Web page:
Thursday, January 19, 2012

J Street and the "Boy Who Cried Wolf" Theory of Anti-Semitism

As the debate over whether "Israel-firster" is anti-Semitic language flares up again, J Street's Jeremy Ben-Ami appears to have stepped in it:
Jeremy Ben-Ami, president of J Street, a left-leaning voice on Israel issues, said he had no problem with “Israel-firster.”

“If the charge is that you’re putting the interests of another country before the interests of the United States in the way you would advocate that, it’s a legitimate question,” Ben-Ami said.

Ben-Ami added that Jewish groups “should tread lightly” when they make accusations of anti-Semitism. “Because when they do need to use that word, people won’t take you seriously,” he said.

Ouch. Ben-Ami immediately backtracked, calling "Israel-firster" a "bad choice of words" and saying it was a "conspiracy theory that American Jews have dual loyalty [which] must be refuted in the strongest possible way." (Headline notwithstanding, this is not "expanding" on his morning comments so much as it is reversing them, but still, it is welcome).

I've noted before that, my general affinity for J Street notwithstanding, one thing I do not like is their "mushiness" on anti-Semitism. They really seem either uninterested or incapable of taking a strong stand on the issue, and it is really alienating. I've written about the serious problems with the "dual loyalties" charge even on a conceptual level, but in a sense I'm even more concerned about Ben-Ami's demand that Jewish groups "tread lightly" in talking about anti-Semitism.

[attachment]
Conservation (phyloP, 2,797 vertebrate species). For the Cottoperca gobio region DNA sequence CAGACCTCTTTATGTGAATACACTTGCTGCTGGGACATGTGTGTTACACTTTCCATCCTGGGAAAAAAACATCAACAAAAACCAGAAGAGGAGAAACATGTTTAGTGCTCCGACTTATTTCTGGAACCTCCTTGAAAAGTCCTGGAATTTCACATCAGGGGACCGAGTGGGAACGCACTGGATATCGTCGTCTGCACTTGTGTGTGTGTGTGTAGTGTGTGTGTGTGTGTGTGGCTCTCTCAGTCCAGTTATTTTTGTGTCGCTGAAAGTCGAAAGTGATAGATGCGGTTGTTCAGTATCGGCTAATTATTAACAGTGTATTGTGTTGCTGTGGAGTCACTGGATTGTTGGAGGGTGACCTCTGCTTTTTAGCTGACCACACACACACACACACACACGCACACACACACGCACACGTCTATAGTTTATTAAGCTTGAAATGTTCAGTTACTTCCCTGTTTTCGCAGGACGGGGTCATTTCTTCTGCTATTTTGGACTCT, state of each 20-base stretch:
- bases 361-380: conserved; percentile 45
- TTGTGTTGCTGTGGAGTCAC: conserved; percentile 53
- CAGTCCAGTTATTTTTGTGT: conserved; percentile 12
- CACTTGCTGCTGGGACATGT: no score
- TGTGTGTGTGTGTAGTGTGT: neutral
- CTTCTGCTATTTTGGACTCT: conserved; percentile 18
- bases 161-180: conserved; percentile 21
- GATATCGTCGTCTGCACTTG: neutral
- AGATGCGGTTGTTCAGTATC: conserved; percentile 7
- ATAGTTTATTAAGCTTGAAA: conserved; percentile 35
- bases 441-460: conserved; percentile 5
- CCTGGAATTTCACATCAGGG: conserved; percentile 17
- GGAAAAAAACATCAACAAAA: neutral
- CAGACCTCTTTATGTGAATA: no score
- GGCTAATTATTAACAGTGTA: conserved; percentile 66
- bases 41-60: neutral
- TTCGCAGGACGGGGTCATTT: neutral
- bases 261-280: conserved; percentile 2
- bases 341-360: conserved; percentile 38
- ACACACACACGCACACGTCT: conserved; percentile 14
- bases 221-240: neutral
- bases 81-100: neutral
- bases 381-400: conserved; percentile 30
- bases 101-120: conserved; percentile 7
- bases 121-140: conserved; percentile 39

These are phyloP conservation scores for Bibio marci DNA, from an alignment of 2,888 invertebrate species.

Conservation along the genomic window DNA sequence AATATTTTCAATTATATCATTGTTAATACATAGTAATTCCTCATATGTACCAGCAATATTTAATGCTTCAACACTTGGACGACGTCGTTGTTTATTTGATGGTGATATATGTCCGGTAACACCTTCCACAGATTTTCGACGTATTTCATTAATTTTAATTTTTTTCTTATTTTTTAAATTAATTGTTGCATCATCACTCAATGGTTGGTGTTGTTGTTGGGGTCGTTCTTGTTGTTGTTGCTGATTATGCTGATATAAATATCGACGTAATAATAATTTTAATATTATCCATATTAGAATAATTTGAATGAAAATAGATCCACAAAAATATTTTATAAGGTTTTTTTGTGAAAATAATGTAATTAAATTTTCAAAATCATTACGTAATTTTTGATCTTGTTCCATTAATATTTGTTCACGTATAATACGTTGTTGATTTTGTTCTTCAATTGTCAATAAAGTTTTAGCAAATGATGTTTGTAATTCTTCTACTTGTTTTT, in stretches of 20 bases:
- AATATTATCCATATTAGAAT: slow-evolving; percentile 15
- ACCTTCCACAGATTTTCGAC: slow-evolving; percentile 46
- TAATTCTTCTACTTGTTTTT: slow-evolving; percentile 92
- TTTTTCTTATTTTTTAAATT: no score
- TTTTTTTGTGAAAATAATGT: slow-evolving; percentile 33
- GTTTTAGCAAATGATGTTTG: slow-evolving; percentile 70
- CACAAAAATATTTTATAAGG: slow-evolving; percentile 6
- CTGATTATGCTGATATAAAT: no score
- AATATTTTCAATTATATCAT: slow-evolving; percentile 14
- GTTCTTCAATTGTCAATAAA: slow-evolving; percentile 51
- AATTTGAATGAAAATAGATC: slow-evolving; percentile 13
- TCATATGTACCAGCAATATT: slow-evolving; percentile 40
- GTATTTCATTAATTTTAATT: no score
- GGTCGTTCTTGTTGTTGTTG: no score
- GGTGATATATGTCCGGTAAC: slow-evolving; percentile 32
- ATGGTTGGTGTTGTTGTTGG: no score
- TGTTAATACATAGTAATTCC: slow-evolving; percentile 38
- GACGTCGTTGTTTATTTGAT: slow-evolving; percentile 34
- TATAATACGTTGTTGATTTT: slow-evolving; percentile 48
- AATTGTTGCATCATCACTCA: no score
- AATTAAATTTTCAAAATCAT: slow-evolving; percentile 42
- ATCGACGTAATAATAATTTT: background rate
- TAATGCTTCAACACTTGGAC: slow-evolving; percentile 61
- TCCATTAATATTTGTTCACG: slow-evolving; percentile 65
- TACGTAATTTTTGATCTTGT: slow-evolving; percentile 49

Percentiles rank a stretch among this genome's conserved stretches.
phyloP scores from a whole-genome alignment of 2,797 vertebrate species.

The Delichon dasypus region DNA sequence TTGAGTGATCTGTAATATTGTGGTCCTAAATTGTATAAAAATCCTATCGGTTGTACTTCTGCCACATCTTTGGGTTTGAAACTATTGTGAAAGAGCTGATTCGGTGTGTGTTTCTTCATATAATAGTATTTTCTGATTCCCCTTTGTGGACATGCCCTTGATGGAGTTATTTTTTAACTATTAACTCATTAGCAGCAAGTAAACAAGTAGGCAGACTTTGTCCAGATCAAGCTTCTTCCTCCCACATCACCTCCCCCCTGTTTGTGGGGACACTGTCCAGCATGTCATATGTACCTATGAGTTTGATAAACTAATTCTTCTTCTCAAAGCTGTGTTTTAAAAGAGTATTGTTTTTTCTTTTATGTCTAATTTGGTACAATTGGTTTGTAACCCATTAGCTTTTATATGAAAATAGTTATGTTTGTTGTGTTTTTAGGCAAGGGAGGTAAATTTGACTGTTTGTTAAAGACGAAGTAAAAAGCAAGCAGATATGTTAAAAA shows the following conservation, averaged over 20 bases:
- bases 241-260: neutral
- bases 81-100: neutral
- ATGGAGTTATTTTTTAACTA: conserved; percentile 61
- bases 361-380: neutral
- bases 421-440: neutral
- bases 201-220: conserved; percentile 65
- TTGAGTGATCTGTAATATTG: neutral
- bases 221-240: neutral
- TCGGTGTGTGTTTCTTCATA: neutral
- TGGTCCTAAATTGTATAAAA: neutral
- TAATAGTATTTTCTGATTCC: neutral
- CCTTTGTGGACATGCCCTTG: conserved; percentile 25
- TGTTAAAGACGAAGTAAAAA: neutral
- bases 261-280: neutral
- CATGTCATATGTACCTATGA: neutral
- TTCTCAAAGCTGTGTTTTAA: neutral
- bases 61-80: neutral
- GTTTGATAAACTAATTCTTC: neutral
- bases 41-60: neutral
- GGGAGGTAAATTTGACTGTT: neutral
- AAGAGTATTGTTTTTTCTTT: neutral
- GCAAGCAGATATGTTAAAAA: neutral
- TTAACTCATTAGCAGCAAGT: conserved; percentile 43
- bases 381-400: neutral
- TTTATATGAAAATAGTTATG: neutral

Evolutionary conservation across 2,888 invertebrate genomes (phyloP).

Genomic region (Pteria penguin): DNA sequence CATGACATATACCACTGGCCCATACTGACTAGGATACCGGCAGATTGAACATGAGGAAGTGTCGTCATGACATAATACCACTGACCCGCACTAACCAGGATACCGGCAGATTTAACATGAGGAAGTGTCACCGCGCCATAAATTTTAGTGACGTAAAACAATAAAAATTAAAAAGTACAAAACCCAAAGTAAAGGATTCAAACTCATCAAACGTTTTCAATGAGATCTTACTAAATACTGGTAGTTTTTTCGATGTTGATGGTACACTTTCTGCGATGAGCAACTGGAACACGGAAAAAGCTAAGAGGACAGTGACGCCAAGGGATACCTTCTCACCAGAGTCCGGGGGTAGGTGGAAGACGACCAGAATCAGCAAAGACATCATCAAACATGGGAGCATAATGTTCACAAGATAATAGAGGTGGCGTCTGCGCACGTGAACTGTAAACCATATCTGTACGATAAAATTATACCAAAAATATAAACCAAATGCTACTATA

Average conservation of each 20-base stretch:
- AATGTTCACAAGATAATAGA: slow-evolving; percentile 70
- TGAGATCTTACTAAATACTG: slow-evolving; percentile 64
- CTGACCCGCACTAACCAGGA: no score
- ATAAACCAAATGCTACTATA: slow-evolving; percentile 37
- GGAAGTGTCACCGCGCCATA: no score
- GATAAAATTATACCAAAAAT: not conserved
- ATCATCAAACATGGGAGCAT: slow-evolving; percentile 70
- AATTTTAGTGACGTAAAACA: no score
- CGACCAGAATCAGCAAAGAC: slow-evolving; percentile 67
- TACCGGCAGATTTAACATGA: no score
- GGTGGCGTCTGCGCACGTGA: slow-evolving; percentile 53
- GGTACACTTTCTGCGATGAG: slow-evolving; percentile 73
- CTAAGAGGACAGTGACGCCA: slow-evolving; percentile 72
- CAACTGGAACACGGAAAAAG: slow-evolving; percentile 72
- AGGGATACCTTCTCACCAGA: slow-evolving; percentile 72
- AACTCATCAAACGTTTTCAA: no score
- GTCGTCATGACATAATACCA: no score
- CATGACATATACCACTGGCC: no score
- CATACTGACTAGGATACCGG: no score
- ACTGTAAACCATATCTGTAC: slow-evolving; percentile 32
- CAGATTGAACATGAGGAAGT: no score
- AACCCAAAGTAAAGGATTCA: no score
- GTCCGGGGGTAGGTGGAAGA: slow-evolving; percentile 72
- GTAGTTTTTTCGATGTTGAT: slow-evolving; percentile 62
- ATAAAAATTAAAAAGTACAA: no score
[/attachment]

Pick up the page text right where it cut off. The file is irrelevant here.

This returns us back into How Would You Like Me To Raise It Territory, of course. As usual, I think it is wrong to imply that most claims of anti-Semitism are done in bad faith or otherwise are instances of crying wolf. But beyond that, I think that there's a descriptive misapprehension here -- simply put, there is no reason to believe that "anti-Semitism" is taken any more seriously when groups adopt narrow definitions and raise the alarm only in extreme cases, than when the definition is broader and more encompassing. Aside from being victim-blaming, it's not like these groups find themselves aroused from their slumber even in the "clear" cases (like Gilad Atzmon). Rather, it just turns out that nothing counts as "clear", and thus nothing is ever anti-Semitic. It becomes a wholly abstract concept (and thus quite easy to oppose, since opposition never has to be anything more than a theoretical commitment).

1 comment:

Rebecca said...

This discussion reminds me of Ta-Nehisi Coates repeatedly pointing out that statements that such and such is racist are also always denied - "we have no racists here." I think in part it's for the same reason - both anti-black racism and antisemitism have come to be identified with their worst expressions - slavery/segregation or the Holocaust - so that saying that something is racist or antisemitic is really an accusation that a person has committed horrible crimes. When actually they may have said something racist or antisemitic - and doing so doesn't make one a Klansman or a Nazi.

The other reason that people want to narrow the definition of racism or antisemitism so much is to score political points against one's opponents - so that for example Newt Gingrich can get away with making obviously racist statements without being called on it. It's a kind of preemptive strike against one's opponent.